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05-31-2022, 09:17 AM - 3 Likes   #121
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QuoteOriginally posted by Norberto Quote
"...latest must have new drones, must have new phones, must have..." Just trying to drive the market. I never look at anything that start with "must have" or "this is the best... for you..." As other members said, I prefer to go out and take pictures choosing my composition and adjusting parameters as seen fit. It is more fun.
I am a curmudgeon. I will be 82 yo on Friday coming. I own and use a K3 I bought used when I slipped on the ice and smashed my K10D's top plate. I went digital with the K10D when developing film ended up being Walmart (135 Km West) or mail.

Out camping and fooling around I will take snaps with the iPhone. Why not? It's the 2022 baby Brownie. Sometimes the picnic gear is more important to carry than the photo gear. On hikes I take the K3 + DA* 16-50 with genuine Pentax hand strap in Grandma mode. I may or may not take a backpack with more stuff in it. May 15-18 I met my daughter and her husband near Radium Hot Springs for a lovely weekend of walking and soaking. The DA*16-50 was accompanied by a backpack with swim trunks and towel for the 3 Km walk to the hot springs.

The gear isn't the point for me, it's what I capture.

05-31-2022, 09:42 AM - 2 Likes   #122
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QuoteOriginally posted by biz-engineer Quote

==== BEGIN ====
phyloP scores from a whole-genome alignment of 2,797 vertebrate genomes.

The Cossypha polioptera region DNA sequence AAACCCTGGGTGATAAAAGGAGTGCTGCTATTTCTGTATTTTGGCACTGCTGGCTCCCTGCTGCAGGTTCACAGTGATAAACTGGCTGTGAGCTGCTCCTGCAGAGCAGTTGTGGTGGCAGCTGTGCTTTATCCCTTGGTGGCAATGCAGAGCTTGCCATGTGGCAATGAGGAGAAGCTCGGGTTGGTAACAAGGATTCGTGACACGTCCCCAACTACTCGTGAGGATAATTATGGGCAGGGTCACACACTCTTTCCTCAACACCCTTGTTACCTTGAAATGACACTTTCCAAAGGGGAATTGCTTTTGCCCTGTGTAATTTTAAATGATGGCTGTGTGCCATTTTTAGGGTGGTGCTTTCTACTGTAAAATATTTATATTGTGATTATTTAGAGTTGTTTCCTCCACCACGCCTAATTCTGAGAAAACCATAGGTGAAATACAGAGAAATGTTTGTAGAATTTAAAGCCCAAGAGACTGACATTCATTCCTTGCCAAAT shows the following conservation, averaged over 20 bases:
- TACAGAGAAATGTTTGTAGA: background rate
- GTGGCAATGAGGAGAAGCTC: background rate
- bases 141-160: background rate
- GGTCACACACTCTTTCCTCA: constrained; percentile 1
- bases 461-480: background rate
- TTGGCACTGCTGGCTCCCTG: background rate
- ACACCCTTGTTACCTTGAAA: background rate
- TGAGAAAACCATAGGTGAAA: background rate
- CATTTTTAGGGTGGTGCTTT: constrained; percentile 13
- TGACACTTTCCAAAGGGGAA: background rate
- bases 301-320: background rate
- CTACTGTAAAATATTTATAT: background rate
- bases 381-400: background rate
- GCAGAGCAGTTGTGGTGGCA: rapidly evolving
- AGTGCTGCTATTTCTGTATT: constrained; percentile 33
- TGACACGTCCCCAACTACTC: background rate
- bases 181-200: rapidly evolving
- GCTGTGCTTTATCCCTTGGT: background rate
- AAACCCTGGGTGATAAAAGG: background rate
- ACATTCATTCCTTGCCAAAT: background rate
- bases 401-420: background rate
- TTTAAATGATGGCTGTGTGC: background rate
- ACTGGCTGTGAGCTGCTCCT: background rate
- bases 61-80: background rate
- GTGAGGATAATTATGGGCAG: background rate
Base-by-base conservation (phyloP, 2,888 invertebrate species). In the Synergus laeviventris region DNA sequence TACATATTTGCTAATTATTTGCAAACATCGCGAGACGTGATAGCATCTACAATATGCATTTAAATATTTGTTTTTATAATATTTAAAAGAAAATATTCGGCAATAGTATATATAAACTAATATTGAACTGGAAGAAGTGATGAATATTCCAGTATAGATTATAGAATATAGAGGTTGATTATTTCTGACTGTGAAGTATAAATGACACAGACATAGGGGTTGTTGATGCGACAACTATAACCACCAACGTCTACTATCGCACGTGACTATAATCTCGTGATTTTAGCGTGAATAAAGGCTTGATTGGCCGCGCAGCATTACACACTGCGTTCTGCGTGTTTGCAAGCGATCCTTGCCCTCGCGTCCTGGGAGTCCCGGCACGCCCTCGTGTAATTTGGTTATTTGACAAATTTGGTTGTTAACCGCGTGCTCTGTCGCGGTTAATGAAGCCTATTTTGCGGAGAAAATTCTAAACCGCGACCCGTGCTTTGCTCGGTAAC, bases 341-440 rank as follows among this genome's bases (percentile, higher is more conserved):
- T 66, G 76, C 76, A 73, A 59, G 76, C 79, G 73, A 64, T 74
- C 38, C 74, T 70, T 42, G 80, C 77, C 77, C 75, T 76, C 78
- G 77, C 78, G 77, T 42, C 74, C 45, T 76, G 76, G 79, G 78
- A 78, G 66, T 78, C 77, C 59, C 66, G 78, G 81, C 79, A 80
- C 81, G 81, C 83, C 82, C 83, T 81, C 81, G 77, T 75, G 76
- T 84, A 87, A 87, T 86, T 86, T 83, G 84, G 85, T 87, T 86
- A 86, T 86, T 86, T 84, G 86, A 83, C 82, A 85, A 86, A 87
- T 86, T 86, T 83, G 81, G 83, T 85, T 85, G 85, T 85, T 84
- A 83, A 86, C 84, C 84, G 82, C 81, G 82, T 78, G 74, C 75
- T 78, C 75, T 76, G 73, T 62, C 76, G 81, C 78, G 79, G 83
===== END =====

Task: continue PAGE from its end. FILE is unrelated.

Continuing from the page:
https://www.youtube.com/watch?v=7a1CcwaDtmg

Looking at how camera things evolve over the years, I feel like the digital cameras are going toward "cheap gizmo" type devices with lots of automation (no need to think, AI).
Ten years ago, a DSLR was relatively expensive device but a serious photography device with lots of manual controls, not a toy, not a gadget, the camera were was all about image quality and the skills of the photographer made a huge difference.
Then DPReview got purchased by amazon, they started to review smartphones, then drones, and video, print making almost disappeared, and now still image making is fairly low priority.
Now, what we see pervasive smartphones with their real time computer-graphic running in the background to modify images, dumping of worthless snapshots online, good high-end images are sunk into the noise.

I really don't like the idea of ILC cameras getting more and more automation, joining smartphones and drones gadgets mass produced in China, releasing disposable cameras and lenses every other year with cameras that judge what to modify on a picture.
I open DPReview webpage, they are talking about the latest must have new drones, must have new phones, must have the 12th new revolutionary filter holder in a year, must have video streaming standard on a camera, my reaction is "beurk, disgusting", gives me nausea, it's the direct opposite of getting me excited.